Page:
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how to know a file is ready to be opened RRS feed

  • Question

  • In the project I am working on, I need to start a process to do a task. This task will create a text file which i will use it immediately after it. But sometimes the runtime will issue an IOexception, stating that the text file can not be accessed as it is currently used by another process.

    How can i check if a text file is ready to be accessed?
    Monday, July 16, 2007 2:23 AM

Answers

  •  

    I really don't think you can... You'll have to open the file in a try - catch block in a timer event.

     

    Timer event handler

     

    Try

        streamreaderMemberVariable = new streamreader(filename)

        timer.stop

        timer = nothing

    Catch

        return

    Finally

       if timer is Nothing then ProcessFile ' Routine to process the file using streamreader
                                                                                                              'member  variable

       return

    End try

      

     I'd recommend an interval of about 500 ms on the timer.

    Monday, July 16, 2007 3:08 AM

All replies

  •  

    I really don't think you can... You'll have to open the file in a try - catch block in a timer event.

     

    Timer event handler

     

    Try

        streamreaderMemberVariable = new streamreader(filename)

        timer.stop

        timer = nothing

    Catch

        return

    Finally

       if timer is Nothing then ProcessFile ' Routine to process the file using streamreader
                                                                                                              'member  variable

       return

    End try

      

     I'd recommend an interval of about 500 ms on the timer.

    Monday, July 16, 2007 3:08 AM
  • can I use Thread.sleep(###)? to let the process finish its job, and make the text file available for access? I know this is a not a bullet proof solution, but it should work most of the time, does it?


    Monday, July 16, 2007 2:07 PM
  •  

    NEVER use Sleep.  Ever.....  Windows is an event driven system. Sleep is a non-event and it really does put a process to sleep and make it unresponsive to every thing.

     

    What I suggest will work.

    Monday, July 16, 2007 3:07 PM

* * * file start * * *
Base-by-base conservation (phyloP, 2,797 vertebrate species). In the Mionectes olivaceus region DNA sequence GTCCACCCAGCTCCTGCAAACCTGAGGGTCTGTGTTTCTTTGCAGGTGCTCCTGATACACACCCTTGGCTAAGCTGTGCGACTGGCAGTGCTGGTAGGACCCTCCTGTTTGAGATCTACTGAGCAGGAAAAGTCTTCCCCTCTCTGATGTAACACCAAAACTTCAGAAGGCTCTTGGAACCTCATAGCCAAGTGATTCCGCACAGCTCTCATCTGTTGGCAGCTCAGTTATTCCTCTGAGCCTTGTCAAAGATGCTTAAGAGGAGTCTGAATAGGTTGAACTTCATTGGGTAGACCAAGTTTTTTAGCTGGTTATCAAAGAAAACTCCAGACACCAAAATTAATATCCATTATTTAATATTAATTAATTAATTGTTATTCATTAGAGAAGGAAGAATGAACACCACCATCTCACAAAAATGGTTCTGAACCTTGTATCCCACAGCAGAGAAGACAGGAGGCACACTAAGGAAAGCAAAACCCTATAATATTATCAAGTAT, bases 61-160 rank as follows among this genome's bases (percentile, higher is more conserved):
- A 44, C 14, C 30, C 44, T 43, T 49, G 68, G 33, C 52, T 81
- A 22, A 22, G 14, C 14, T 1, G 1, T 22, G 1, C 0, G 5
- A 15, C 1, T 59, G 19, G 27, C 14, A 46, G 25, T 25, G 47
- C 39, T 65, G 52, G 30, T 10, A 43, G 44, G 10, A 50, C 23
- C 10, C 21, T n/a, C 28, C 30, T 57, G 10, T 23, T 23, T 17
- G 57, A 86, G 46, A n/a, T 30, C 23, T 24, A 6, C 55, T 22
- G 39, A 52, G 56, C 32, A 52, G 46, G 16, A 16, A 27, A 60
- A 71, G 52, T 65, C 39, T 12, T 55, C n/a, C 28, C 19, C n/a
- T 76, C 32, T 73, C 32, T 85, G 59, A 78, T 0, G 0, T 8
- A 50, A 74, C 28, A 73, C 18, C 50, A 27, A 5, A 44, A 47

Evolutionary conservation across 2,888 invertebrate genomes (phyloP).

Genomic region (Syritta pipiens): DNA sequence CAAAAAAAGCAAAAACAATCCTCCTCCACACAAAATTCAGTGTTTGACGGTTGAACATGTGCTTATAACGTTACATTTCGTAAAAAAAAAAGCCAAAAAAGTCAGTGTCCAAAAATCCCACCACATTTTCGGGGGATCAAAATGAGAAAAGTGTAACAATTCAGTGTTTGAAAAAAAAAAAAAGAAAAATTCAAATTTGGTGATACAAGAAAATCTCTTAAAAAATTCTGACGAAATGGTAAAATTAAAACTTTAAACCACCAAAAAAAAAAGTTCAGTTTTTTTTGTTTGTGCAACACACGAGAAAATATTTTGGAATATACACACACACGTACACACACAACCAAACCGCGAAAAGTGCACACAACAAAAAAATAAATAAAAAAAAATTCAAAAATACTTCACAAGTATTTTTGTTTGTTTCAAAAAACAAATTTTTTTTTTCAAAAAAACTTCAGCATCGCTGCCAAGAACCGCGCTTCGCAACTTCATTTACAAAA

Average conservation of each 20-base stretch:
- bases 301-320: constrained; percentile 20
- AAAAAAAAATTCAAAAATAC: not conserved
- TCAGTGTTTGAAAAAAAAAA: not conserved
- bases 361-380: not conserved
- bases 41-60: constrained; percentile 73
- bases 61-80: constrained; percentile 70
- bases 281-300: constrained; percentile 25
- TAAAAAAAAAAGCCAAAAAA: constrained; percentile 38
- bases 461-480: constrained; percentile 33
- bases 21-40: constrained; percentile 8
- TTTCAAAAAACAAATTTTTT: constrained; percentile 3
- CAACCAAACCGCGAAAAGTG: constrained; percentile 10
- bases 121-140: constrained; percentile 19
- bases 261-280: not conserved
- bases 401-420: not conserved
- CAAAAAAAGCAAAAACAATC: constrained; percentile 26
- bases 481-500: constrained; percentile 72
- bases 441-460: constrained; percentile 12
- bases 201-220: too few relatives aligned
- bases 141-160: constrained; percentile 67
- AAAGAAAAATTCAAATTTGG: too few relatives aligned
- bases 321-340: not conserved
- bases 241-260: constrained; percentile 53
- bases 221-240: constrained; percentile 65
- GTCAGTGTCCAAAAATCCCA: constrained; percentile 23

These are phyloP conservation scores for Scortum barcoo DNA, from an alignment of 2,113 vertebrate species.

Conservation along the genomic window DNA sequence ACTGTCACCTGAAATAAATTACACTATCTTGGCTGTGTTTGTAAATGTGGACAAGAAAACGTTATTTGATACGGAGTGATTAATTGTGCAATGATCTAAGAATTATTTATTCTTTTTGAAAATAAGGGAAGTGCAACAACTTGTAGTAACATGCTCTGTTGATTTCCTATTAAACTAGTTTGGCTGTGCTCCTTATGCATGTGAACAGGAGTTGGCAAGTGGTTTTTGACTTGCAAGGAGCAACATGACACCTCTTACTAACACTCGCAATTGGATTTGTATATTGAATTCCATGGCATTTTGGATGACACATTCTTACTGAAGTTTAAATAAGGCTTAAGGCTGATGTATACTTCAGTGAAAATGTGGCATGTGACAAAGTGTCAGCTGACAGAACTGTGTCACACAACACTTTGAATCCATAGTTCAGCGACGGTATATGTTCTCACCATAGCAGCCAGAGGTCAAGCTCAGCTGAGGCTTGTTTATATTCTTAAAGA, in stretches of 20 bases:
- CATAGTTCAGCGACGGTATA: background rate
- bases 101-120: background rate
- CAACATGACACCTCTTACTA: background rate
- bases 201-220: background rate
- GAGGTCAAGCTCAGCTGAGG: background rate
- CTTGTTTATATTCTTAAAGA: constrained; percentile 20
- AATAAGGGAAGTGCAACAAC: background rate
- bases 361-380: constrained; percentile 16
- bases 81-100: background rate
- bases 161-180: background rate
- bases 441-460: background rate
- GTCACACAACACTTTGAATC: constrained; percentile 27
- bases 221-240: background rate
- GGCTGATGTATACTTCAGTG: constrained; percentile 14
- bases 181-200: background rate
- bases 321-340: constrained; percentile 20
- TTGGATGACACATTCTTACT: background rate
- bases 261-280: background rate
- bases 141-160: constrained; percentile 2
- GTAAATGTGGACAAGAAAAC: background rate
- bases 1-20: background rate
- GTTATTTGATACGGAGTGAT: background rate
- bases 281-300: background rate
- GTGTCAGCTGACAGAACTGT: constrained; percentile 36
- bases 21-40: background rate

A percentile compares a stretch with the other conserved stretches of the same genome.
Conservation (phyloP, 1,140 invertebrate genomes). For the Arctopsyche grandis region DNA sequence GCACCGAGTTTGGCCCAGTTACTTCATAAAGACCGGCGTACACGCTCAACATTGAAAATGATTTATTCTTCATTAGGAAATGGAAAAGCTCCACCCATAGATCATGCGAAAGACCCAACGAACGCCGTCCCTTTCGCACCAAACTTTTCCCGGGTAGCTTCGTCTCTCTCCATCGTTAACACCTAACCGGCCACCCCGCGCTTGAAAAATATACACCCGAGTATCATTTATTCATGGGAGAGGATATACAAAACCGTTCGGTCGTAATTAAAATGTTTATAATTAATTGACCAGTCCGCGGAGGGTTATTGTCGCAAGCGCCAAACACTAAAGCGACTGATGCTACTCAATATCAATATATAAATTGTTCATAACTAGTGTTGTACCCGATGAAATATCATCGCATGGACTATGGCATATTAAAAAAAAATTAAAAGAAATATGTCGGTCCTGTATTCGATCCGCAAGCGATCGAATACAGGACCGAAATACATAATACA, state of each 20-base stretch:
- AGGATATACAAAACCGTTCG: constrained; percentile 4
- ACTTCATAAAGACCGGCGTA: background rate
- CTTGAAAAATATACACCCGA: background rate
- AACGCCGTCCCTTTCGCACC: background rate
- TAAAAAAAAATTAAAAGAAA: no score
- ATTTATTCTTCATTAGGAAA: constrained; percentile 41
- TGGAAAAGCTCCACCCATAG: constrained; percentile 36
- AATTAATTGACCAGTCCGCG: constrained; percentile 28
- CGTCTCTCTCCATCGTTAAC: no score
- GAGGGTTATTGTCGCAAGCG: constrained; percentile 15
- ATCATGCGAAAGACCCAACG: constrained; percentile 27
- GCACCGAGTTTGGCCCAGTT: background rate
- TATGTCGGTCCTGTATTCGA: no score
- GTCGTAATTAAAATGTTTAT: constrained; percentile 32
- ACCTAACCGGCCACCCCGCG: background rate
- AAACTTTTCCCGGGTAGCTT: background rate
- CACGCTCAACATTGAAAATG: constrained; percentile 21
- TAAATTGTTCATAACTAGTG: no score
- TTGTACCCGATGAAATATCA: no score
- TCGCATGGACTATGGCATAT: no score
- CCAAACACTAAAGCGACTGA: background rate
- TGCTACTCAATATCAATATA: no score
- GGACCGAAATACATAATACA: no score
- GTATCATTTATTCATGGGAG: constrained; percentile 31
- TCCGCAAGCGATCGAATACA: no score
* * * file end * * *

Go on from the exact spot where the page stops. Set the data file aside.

• I had a simular problem where I needed to wait untill after a process had ended this is what I did seemed to work . I needed to wait a bit for some output from the process to complete .

     

    Code Snippet

     

    Public Class Form1

    Dim appdone As Boolean = False

     

    Code Snippet

    Dim app As Process = Process.Start(startInfo)

    app.EnableRaisingEvents = True

    AddHandler app.OutputDataReceived, (AddressOf OnProcessConsoleOutput)

    AddHandler app.Exited, (AddressOf appexit)

    app.BeginOutputReadLine()

     

    While (appdone = False)

    My.Application.DoEvents()

    End While

     

    appdone = False

     

    Code Snippet

    Private Sub appexit(ByVal sender As Object, _

    ByVal e As System.EventArgs)

    Thread.Sleep(2000)

    appdone = True

    End Sub

     

    Monday, July 16, 2007 3:47 PM
  • Got to agree her with ReneeC.   Thread.sleep is often touted as a solution to pausing issues here and is about the worst solution possible in most cases.   Thread.sleep effectively suspends all processing on the thread period.   As an example if you put a threading.sleep to pause for lets say 5 seconds, everything will stop for 5 seconds with you application.  So if you try clicking a button on the form or opening another form in your application nothing will happen in that 5 second period within your application.

     

    Using events such as timers is a better solution as it allows your application to remain responsive while it is waiting.   So lets say during that 5 second you wish to wait, you could click a button to cancel or close your application.   Using events your User Interface remains active.

     

     

    Monday, July 16, 2007 5:01 PM
  • I don't know why VB does not have a pause or wait command it would be usefull . In my example my process was a console app . The output was put into a richtextbox but it took time for that to happen after the process exited . I put some text of my own into the richtextbox that was to go after all the output from the process but that is not the way it was because of the time it took for the last output of the process to be written into the richtextbox . A delay was needed .
    Tuesday, July 17, 2007 8:54 AM
  •  

    The operating system I used to work on Had a proces state Hibernate. It was really useful as execution stopped however Asyncronous traps, I/O and timers could be delivered. It was a frequent state that engineers used for servers etc. There doesn't appear to be anything like that. But I've come to using sleep to be an indication of a basic design error. I've written more than 100,000 lines of dot net and I've only used sleep once. It was for a toolbar that glides down. So microscopically it moves a couple of pixels and sleeps a few milliseconds until it wakes and moves another couple of pixels. It does exactly what I want. It freezes for a couple of milliseconds. That's the only valid use I've seen for sleep and it was in the middle of code with a lot of context. I would not use sleep in any serious application.

     

    Spotty, I think we need to do a thread on why not use sleep and alternatives and I'd love for you, I, Nobugs and SJ to participate in that.

    Tuesday, July 17, 2007 12:59 PM